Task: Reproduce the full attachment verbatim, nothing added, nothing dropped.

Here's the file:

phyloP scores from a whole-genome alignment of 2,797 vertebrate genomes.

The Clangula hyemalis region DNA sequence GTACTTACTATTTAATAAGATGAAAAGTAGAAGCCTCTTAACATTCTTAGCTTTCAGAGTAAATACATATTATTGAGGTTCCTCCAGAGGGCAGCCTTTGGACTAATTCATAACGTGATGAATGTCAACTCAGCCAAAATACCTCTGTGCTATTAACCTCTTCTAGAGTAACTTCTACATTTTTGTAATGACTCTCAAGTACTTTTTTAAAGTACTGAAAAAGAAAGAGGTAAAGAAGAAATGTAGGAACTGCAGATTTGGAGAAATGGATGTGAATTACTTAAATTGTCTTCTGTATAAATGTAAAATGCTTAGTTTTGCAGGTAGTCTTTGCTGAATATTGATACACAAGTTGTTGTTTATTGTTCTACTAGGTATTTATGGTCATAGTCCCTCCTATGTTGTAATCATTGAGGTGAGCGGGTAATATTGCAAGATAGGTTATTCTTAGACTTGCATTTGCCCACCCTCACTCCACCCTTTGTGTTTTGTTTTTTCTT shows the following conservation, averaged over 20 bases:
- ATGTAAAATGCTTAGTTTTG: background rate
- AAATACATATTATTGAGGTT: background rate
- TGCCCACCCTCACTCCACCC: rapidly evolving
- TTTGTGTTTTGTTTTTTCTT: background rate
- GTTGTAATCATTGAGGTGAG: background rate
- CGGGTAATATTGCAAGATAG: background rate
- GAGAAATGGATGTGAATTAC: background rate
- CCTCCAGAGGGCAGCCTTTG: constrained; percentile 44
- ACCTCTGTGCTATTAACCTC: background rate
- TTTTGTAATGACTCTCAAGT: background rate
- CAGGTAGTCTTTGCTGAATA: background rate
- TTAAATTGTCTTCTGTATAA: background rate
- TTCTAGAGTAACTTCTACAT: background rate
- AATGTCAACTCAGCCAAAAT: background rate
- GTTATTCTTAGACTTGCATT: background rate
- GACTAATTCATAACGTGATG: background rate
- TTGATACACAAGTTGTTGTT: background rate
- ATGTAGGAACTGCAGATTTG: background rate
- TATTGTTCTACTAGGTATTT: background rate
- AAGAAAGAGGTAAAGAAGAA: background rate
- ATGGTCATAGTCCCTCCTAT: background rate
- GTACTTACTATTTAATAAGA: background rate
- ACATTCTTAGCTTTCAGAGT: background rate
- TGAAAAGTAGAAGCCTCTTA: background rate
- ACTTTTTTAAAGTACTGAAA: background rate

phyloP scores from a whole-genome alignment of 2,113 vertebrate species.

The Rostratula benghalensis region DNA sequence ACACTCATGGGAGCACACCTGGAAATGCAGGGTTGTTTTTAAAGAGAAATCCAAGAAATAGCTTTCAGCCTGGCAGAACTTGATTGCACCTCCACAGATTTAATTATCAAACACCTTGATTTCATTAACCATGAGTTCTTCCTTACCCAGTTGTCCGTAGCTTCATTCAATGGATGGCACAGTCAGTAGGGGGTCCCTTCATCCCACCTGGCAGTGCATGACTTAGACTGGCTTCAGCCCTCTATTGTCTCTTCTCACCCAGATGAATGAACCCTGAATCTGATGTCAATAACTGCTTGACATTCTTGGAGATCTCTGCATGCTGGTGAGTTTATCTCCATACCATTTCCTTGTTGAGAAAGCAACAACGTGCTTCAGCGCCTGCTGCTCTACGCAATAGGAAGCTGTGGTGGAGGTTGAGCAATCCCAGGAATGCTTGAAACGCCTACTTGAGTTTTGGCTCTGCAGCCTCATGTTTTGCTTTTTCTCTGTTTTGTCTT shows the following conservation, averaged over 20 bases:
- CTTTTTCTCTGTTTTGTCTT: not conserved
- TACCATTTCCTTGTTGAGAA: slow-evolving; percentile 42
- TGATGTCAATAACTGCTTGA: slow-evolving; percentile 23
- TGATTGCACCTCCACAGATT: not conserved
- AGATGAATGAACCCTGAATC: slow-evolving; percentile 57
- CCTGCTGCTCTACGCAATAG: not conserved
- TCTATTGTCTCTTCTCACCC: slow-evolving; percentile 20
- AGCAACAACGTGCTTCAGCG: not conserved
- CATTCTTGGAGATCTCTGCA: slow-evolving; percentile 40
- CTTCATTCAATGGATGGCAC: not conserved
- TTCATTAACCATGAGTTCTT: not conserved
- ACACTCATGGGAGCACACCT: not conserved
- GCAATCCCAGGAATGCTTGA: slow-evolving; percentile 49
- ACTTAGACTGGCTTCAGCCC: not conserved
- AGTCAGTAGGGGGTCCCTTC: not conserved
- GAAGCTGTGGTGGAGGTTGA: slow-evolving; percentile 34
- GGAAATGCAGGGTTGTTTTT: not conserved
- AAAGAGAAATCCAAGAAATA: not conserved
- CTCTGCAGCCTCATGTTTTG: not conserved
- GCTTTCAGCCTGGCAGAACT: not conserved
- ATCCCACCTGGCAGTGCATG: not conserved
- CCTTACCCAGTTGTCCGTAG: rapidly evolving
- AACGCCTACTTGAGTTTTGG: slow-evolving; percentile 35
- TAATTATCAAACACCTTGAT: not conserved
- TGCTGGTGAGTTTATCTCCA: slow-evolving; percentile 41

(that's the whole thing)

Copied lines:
phyloP scores from a whole-genome alignment of 2,797 vertebrate genomes.

The Clangula hyemalis region DNA sequence GTACTTACTATTTAATAAGATGAAAAGTAGAAGCCTCTTAACATTCTTAGCTTTCAGAGTAAATACATATTATTGAGGTTCCTCCAGAGGGCAGCCTTTGGACTAATTCATAACGTGATGAATGTCAACTCAGCCAAAATACCTCTGTGCTATTAACCTCTTCTAGAGTAACTTCTACATTTTTGTAATGACTCTCAAGTACTTTTTTAAAGTACTGAAAAAGAAAGAGGTAAAGAAGAAATGTAGGAACTGCAGATTTGGAGAAATGGATGTGAATTACTTAAATTGTCTTCTGTATAAATGTAAAATGCTTAGTTTTGCAGGTAGTCTTTGCTGAATATTGATACACAAGTTGTTGTTTATTGTTCTACTAGGTATTTATGGTCATAGTCCCTCCTATGTTGTAATCATTGAGGTGAGCGGGTAATATTGCAAGATAGGTTATTCTTAGACTTGCATTTGCCCACCCTCACTCCACCCTTTGTGTTTTGTTTTTTCTT shows the following conservation, averaged over 20 bases:
- ATGTAAAATGCTTAGTTTTG: background rate
- AAATACATATTATTGAGGTT: background rate
- TGCCCACCCTCACTCCACCC: rapidly evolving
- TTTGTGTTTTGTTTTTTCTT: background rate
- GTTGTAATCATTGAGGTGAG: background rate
- CGGGTAATATTGCAAGATAG: background rate
- GAGAAATGGATGTGAATTAC: background rate
- CCTCCAGAGGGCAGCCTTTG: constrained; percentile 44
- ACCTCTGTGCTATTAACCTC: background rate
- TTTTGTAATGACTCTCAAGT: background rate
- CAGGTAGTCTTTGCTGAATA: background rate
- TTAAATTGTCTTCTGTATAA: background rate
- TTCTAGAGTAACTTCTACAT: background rate
- AATGTCAACTCAGCCAAAAT: background rate
- GTTATTCTTAGACTTGCATT: background rate
- GACTAATTCATAACGTGATG: background rate
- TTGATACACAAGTTGTTGTT: background rate
- ATGTAGGAACTGCAGATTTG: background rate
- TATTGTTCTACTAGGTATTT: background rate
- AAGAAAGAGGTAAAGAAGAA: background rate
- ATGGTCATAGTCCCTCCTAT: background rate
- GTACTTACTATTTAATAAGA: background rate
- ACATTCTTAGCTTTCAGAGT: background rate
- TGAAAAGTAGAAGCCTCTTA: background rate
- ACTTTTTTAAAGTACTGAAA: background rate

phyloP scores from a whole-genome alignment of 2,113 vertebrate species.

The Rostratula benghalensis region DNA sequence ACACTCATGGGAGCACACCTGGAAATGCAGGGTTGTTTTTAAAGAGAAATCCAAGAAATAGCTTTCAGCCTGGCAGAACTTGATTGCACCTCCACAGATTTAATTATCAAACACCTTGATTTCATTAACCATGAGTTCTTCCTTACCCAGTTGTCCGTAGCTTCATTCAATGGATGGCACAGTCAGTAGGGGGTCCCTTCATCCCACCTGGCAGTGCATGACTTAGACTGGCTTCAGCCCTCTATTGTCTCTTCTCACCCAGATGAATGAACCCTGAATCTGATGTCAATAACTGCTTGACATTCTTGGAGATCTCTGCATGCTGGTGAGTTTATCTCCATACCATTTCCTTGTTGAGAAAGCAACAACGTGCTTCAGCGCCTGCTGCTCTACGCAATAGGAAGCTGTGGTGGAGGTTGAGCAATCCCAGGAATGCTTGAAACGCCTACTTGAGTTTTGGCTCTGCAGCCTCATGTTTTGCTTTTTCTCTGTTTTGTCTT shows the following conservation, averaged over 20 bases:
- CTTTTTCTCTGTTTTGTCTT: not conserved
- TACCATTTCCTTGTTGAGAA: slow-evolving; percentile 42
- TGATGTCAATAACTGCTTGA: slow-evolving; percentile 23
- TGATTGCACCTCCACAGATT: not conserved
- AGATGAATGAACCCTGAATC: slow-evolving; percentile 57
- CCTGCTGCTCTACGCAATAG: not conserved
- TCTATTGTCTCTTCTCACCC: slow-evolving; percentile 20
- AGCAACAACGTGCTTCAGCG: not conserved
- CATTCTTGGAGATCTCTGCA: slow-evolving; percentile 40
- CTTCATTCAATGGATGGCAC: not conserved
- TTCATTAACCATGAGTTCTT: not conserved
- ACACTCATGGGAGCACACCT: not conserved
- GCAATCCCAGGAATGCTTGA: slow-evolving; percentile 49
- ACTTAGACTGGCTTCAGCCC: not conserved
- AGTCAGTAGGGGGTCCCTTC: not conserved
- GAAGCTGTGGTGGAGGTTGA: slow-evolving; percentile 34
- GGAAATGCAGGGTTGTTTTT: not conserved
- AAAGAGAAATCCAAGAAATA: not conserved
- CTCTGCAGCCTCATGTTTTG: not conserved
- GCTTTCAGCCTGGCAGAACT: not conserved
- ATCCCACCTGGCAGTGCATG: not conserved
- CCTTACCCAGTTGTCCGTAG: rapidly evolving
- AACGCCTACTTGAGTTTTGG: slow-evolving; percentile 35
- TAATTATCAAACACCTTGAT: not conserved
- TGCTGGTGAGTTTATCTCCA: slow-evolving; percentile 41